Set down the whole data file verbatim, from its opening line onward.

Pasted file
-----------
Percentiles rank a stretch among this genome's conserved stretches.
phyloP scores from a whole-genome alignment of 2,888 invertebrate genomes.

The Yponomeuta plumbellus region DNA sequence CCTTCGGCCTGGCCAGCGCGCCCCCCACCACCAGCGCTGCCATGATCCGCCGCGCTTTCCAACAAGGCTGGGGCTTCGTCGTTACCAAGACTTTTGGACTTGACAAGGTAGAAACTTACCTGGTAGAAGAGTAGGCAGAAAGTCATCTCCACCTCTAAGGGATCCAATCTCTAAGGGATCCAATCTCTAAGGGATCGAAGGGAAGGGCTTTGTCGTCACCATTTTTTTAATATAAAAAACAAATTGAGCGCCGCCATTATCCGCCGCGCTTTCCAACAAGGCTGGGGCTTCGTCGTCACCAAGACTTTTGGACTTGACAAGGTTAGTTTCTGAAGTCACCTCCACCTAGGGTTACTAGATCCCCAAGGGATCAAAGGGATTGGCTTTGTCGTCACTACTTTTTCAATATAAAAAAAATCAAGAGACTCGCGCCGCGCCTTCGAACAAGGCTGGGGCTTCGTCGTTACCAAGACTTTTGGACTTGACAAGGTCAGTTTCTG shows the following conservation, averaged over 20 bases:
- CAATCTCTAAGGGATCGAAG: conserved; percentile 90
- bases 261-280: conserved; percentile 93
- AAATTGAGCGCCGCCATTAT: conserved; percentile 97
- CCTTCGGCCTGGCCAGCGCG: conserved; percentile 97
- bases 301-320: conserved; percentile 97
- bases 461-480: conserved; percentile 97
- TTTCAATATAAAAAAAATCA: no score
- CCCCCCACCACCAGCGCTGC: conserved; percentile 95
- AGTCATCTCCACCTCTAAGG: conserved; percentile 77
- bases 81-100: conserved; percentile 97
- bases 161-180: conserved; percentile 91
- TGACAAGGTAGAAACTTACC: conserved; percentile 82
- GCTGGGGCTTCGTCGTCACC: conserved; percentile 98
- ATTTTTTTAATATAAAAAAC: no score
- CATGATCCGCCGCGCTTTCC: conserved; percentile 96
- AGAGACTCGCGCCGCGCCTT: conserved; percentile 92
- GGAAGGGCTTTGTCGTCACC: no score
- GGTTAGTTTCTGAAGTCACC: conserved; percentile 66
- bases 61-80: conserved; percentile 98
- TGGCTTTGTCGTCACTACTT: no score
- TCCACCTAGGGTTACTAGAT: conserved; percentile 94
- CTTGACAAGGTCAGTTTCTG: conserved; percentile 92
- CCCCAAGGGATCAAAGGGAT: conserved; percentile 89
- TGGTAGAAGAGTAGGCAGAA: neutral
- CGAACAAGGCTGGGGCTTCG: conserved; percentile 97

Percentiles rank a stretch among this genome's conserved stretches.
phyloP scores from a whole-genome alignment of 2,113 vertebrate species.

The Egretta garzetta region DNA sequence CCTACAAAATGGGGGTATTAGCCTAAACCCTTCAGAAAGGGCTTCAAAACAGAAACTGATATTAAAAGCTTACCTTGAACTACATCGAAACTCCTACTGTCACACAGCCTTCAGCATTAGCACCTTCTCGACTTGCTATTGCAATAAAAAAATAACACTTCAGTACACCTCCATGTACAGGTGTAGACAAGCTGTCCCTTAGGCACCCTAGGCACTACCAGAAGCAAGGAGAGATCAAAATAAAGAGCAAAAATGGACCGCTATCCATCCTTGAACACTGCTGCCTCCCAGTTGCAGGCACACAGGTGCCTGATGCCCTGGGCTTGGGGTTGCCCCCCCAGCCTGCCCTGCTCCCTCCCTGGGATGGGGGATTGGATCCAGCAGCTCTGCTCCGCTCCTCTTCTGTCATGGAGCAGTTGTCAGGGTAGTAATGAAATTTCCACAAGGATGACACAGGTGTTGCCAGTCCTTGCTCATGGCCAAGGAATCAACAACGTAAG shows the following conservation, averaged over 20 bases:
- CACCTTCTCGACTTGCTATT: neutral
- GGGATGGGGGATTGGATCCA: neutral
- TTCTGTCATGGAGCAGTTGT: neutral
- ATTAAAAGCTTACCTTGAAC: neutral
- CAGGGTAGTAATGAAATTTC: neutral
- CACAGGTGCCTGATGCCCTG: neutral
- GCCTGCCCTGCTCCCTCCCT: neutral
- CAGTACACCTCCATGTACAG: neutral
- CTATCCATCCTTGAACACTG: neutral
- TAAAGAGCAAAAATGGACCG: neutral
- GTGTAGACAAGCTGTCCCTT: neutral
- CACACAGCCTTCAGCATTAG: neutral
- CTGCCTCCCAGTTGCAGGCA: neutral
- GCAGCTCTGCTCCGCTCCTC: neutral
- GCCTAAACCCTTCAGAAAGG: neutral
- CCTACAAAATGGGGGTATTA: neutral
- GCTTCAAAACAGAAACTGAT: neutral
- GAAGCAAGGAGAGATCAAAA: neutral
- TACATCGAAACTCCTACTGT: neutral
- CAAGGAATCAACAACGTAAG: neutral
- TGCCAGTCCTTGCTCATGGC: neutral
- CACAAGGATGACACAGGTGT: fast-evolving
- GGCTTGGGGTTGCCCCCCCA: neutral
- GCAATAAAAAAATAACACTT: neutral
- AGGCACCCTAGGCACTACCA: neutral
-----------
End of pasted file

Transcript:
Percentiles rank a stretch among this genome's conserved stretches.
phyloP scores from a whole-genome alignment of 2,888 invertebrate genomes.

The Yponomeuta plumbellus region DNA sequence CCTTCGGCCTGGCCAGCGCGCCCCCCACCACCAGCGCTGCCATGATCCGCCGCGCTTTCCAACAAGGCTGGGGCTTCGTCGTTACCAAGACTTTTGGACTTGACAAGGTAGAAACTTACCTGGTAGAAGAGTAGGCAGAAAGTCATCTCCACCTCTAAGGGATCCAATCTCTAAGGGATCCAATCTCTAAGGGATCGAAGGGAAGGGCTTTGTCGTCACCATTTTTTTAATATAAAAAACAAATTGAGCGCCGCCATTATCCGCCGCGCTTTCCAACAAGGCTGGGGCTTCGTCGTCACCAAGACTTTTGGACTTGACAAGGTTAGTTTCTGAAGTCACCTCCACCTAGGGTTACTAGATCCCCAAGGGATCAAAGGGATTGGCTTTGTCGTCACTACTTTTTCAATATAAAAAAAATCAAGAGACTCGCGCCGCGCCTTCGAACAAGGCTGGGGCTTCGTCGTTACCAAGACTTTTGGACTTGACAAGGTCAGTTTCTG shows the following conservation, averaged over 20 bases:
- CAATCTCTAAGGGATCGAAG: conserved; percentile 90
- bases 261-280: conserved; percentile 93
- AAATTGAGCGCCGCCATTAT: conserved; percentile 97
- CCTTCGGCCTGGCCAGCGCG: conserved; percentile 97
- bases 301-320: conserved; percentile 97
- bases 461-480: conserved; percentile 97
- TTTCAATATAAAAAAAATCA: no score
- CCCCCCACCACCAGCGCTGC: conserved; percentile 95
- AGTCATCTCCACCTCTAAGG: conserved; percentile 77
- bases 81-100: conserved; percentile 97
- bases 161-180: conserved; percentile 91
- TGACAAGGTAGAAACTTACC: conserved; percentile 82
- GCTGGGGCTTCGTCGTCACC: conserved; percentile 98
- ATTTTTTTAATATAAAAAAC: no score
- CATGATCCGCCGCGCTTTCC: conserved; percentile 96
- AGAGACTCGCGCCGCGCCTT: conserved; percentile 92
- GGAAGGGCTTTGTCGTCACC: no score
- GGTTAGTTTCTGAAGTCACC: conserved; percentile 66
- bases 61-80: conserved; percentile 98
- TGGCTTTGTCGTCACTACTT: no score
- TCCACCTAGGGTTACTAGAT: conserved; percentile 94
- CTTGACAAGGTCAGTTTCTG: conserved; percentile 92
- CCCCAAGGGATCAAAGGGAT: conserved; percentile 89
- TGGTAGAAGAGTAGGCAGAA: neutral
- CGAACAAGGCTGGGGCTTCG: conserved; percentile 97

Percentiles rank a stretch among this genome's conserved stretches.
phyloP scores from a whole-genome alignment of 2,113 vertebrate species.

The Egretta garzetta region DNA sequence CCTACAAAATGGGGGTATTAGCCTAAACCCTTCAGAAAGGGCTTCAAAACAGAAACTGATATTAAAAGCTTACCTTGAACTACATCGAAACTCCTACTGTCACACAGCCTTCAGCATTAGCACCTTCTCGACTTGCTATTGCAATAAAAAAATAACACTTCAGTACACCTCCATGTACAGGTGTAGACAAGCTGTCCCTTAGGCACCCTAGGCACTACCAGAAGCAAGGAGAGATCAAAATAAAGAGCAAAAATGGACCGCTATCCATCCTTGAACACTGCTGCCTCCCAGTTGCAGGCACACAGGTGCCTGATGCCCTGGGCTTGGGGTTGCCCCCCCAGCCTGCCCTGCTCCCTCCCTGGGATGGGGGATTGGATCCAGCAGCTCTGCTCCGCTCCTCTTCTGTCATGGAGCAGTTGTCAGGGTAGTAATGAAATTTCCACAAGGATGACACAGGTGTTGCCAGTCCTTGCTCATGGCCAAGGAATCAACAACGTAAG shows the following conservation, averaged over 20 bases:
- CACCTTCTCGACTTGCTATT: neutral
- GGGATGGGGGATTGGATCCA: neutral
- TTCTGTCATGGAGCAGTTGT: neutral
- ATTAAAAGCTTACCTTGAAC: neutral
- CAGGGTAGTAATGAAATTTC: neutral
- CACAGGTGCCTGATGCCCTG: neutral
- GCCTGCCCTGCTCCCTCCCT: neutral
- CAGTACACCTCCATGTACAG: neutral
- CTATCCATCCTTGAACACTG: neutral
- TAAAGAGCAAAAATGGACCG: neutral
- GTGTAGACAAGCTGTCCCTT: neutral
- CACACAGCCTTCAGCATTAG: neutral
- CTGCCTCCCAGTTGCAGGCA: neutral
- GCAGCTCTGCTCCGCTCCTC: neutral
- GCCTAAACCCTTCAGAAAGG: neutral
- CCTACAAAATGGGGGTATTA: neutral
- GCTTCAAAACAGAAACTGAT: neutral
- GAAGCAAGGAGAGATCAAAA: neutral
- TACATCGAAACTCCTACTGT: neutral
- CAAGGAATCAACAACGTAAG: neutral
- TGCCAGTCCTTGCTCATGGC: neutral
- CACAAGGATGACACAGGTGT: fast-evolving
- GGCTTGGGGTTGCCCCCCCA: neutral
- GCAATAAAAAAATAACACTT: neutral
- AGGCACCCTAGGCACTACCA: neutral